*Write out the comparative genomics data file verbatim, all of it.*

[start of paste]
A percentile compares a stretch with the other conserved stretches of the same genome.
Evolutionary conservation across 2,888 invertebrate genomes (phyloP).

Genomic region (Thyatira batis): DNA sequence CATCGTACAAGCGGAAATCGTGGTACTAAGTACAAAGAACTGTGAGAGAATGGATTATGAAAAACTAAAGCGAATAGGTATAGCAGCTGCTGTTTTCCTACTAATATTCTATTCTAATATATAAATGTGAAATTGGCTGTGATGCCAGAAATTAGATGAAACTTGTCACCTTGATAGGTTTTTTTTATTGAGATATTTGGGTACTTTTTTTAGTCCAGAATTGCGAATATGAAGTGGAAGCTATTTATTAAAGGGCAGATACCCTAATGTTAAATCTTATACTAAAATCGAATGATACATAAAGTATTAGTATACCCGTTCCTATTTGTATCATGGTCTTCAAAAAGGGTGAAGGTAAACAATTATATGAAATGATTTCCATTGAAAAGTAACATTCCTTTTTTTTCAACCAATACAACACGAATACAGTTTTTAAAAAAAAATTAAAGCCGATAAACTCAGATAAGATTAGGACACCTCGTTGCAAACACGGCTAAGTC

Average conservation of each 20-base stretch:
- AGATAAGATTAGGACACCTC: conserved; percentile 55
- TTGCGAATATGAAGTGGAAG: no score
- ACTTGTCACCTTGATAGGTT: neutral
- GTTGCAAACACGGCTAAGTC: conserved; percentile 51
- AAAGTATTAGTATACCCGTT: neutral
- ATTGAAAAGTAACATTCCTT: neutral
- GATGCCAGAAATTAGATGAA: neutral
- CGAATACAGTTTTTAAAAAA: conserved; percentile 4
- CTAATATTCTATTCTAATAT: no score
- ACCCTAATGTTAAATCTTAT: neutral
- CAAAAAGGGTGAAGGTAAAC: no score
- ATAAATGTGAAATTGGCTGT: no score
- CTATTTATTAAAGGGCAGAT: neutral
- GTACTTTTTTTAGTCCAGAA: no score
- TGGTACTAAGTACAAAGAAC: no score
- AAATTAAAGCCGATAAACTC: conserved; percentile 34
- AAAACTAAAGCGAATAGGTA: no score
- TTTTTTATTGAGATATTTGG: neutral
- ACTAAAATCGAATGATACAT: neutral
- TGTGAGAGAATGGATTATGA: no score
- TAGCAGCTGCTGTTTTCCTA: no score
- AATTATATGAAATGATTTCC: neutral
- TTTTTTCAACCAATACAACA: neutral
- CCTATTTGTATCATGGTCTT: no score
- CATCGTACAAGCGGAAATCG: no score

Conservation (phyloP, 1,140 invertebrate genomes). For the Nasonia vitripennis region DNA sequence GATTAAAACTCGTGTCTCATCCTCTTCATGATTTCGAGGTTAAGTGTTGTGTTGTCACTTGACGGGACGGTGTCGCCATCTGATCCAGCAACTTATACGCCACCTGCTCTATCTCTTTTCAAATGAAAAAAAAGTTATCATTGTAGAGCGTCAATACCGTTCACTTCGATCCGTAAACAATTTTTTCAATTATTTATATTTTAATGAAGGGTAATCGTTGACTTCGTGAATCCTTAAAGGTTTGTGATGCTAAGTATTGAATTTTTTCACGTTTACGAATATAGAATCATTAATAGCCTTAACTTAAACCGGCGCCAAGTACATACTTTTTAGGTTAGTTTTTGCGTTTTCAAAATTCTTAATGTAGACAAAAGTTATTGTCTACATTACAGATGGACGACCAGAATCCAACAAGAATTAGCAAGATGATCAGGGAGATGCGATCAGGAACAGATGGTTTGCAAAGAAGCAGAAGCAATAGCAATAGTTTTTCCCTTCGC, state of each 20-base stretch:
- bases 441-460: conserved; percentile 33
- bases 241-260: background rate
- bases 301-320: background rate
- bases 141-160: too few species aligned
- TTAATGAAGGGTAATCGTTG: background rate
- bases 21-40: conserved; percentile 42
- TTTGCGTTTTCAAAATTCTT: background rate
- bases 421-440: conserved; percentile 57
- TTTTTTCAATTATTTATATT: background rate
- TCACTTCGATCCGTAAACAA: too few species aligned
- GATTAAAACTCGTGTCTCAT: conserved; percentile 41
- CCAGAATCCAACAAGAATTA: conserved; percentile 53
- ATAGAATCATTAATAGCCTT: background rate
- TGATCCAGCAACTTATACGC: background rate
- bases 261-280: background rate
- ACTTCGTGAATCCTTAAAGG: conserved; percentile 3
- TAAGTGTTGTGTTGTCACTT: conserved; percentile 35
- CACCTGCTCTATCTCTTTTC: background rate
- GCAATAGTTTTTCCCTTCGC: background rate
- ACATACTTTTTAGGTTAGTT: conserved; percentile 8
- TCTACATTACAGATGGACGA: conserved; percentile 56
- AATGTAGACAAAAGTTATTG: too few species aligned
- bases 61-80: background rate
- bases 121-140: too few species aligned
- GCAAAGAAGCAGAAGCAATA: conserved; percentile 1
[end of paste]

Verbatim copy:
A percentile compares a stretch with the other conserved stretches of the same genome.
Evolutionary conservation across 2,888 invertebrate genomes (phyloP).

Genomic region (Thyatira batis): DNA sequence CATCGTACAAGCGGAAATCGTGGTACTAAGTACAAAGAACTGTGAGAGAATGGATTATGAAAAACTAAAGCGAATAGGTATAGCAGCTGCTGTTTTCCTACTAATATTCTATTCTAATATATAAATGTGAAATTGGCTGTGATGCCAGAAATTAGATGAAACTTGTCACCTTGATAGGTTTTTTTTATTGAGATATTTGGGTACTTTTTTTAGTCCAGAATTGCGAATATGAAGTGGAAGCTATTTATTAAAGGGCAGATACCCTAATGTTAAATCTTATACTAAAATCGAATGATACATAAAGTATTAGTATACCCGTTCCTATTTGTATCATGGTCTTCAAAAAGGGTGAAGGTAAACAATTATATGAAATGATTTCCATTGAAAAGTAACATTCCTTTTTTTTCAACCAATACAACACGAATACAGTTTTTAAAAAAAAATTAAAGCCGATAAACTCAGATAAGATTAGGACACCTCGTTGCAAACACGGCTAAGTC

Average conservation of each 20-base stretch:
- AGATAAGATTAGGACACCTC: conserved; percentile 55
- TTGCGAATATGAAGTGGAAG: no score
- ACTTGTCACCTTGATAGGTT: neutral
- GTTGCAAACACGGCTAAGTC: conserved; percentile 51
- AAAGTATTAGTATACCCGTT: neutral
- ATTGAAAAGTAACATTCCTT: neutral
- GATGCCAGAAATTAGATGAA: neutral
- CGAATACAGTTTTTAAAAAA: conserved; percentile 4
- CTAATATTCTATTCTAATAT: no score
- ACCCTAATGTTAAATCTTAT: neutral
- CAAAAAGGGTGAAGGTAAAC: no score
- ATAAATGTGAAATTGGCTGT: no score
- CTATTTATTAAAGGGCAGAT: neutral
- GTACTTTTTTTAGTCCAGAA: no score
- TGGTACTAAGTACAAAGAAC: no score
- AAATTAAAGCCGATAAACTC: conserved; percentile 34
- AAAACTAAAGCGAATAGGTA: no score
- TTTTTTATTGAGATATTTGG: neutral
- ACTAAAATCGAATGATACAT: neutral
- TGTGAGAGAATGGATTATGA: no score
- TAGCAGCTGCTGTTTTCCTA: no score
- AATTATATGAAATGATTTCC: neutral
- TTTTTTCAACCAATACAACA: neutral
- CCTATTTGTATCATGGTCTT: no score
- CATCGTACAAGCGGAAATCG: no score

Conservation (phyloP, 1,140 invertebrate genomes). For the Nasonia vitripennis region DNA sequence GATTAAAACTCGTGTCTCATCCTCTTCATGATTTCGAGGTTAAGTGTTGTGTTGTCACTTGACGGGACGGTGTCGCCATCTGATCCAGCAACTTATACGCCACCTGCTCTATCTCTTTTCAAATGAAAAAAAAGTTATCATTGTAGAGCGTCAATACCGTTCACTTCGATCCGTAAACAATTTTTTCAATTATTTATATTTTAATGAAGGGTAATCGTTGACTTCGTGAATCCTTAAAGGTTTGTGATGCTAAGTATTGAATTTTTTCACGTTTACGAATATAGAATCATTAATAGCCTTAACTTAAACCGGCGCCAAGTACATACTTTTTAGGTTAGTTTTTGCGTTTTCAAAATTCTTAATGTAGACAAAAGTTATTGTCTACATTACAGATGGACGACCAGAATCCAACAAGAATTAGCAAGATGATCAGGGAGATGCGATCAGGAACAGATGGTTTGCAAAGAAGCAGAAGCAATAGCAATAGTTTTTCCCTTCGC, state of each 20-base stretch:
- bases 441-460: conserved; percentile 33
- bases 241-260: background rate
- bases 301-320: background rate
- bases 141-160: too few species aligned
- TTAATGAAGGGTAATCGTTG: background rate
- bases 21-40: conserved; percentile 42
- TTTGCGTTTTCAAAATTCTT: background rate
- bases 421-440: conserved; percentile 57
- TTTTTTCAATTATTTATATT: background rate
- TCACTTCGATCCGTAAACAA: too few species aligned
- GATTAAAACTCGTGTCTCAT: conserved; percentile 41
- CCAGAATCCAACAAGAATTA: conserved; percentile 53
- ATAGAATCATTAATAGCCTT: background rate
- TGATCCAGCAACTTATACGC: background rate
- bases 261-280: background rate
- ACTTCGTGAATCCTTAAAGG: conserved; percentile 3
- TAAGTGTTGTGTTGTCACTT: conserved; percentile 35
- CACCTGCTCTATCTCTTTTC: background rate
- GCAATAGTTTTTCCCTTCGC: background rate
- ACATACTTTTTAGGTTAGTT: conserved; percentile 8
- TCTACATTACAGATGGACGA: conserved; percentile 56
- AATGTAGACAAAAGTTATTG: too few species aligned
- bases 61-80: background rate
- bases 121-140: too few species aligned
- GCAAAGAAGCAGAAGCAATA: conserved; percentile 1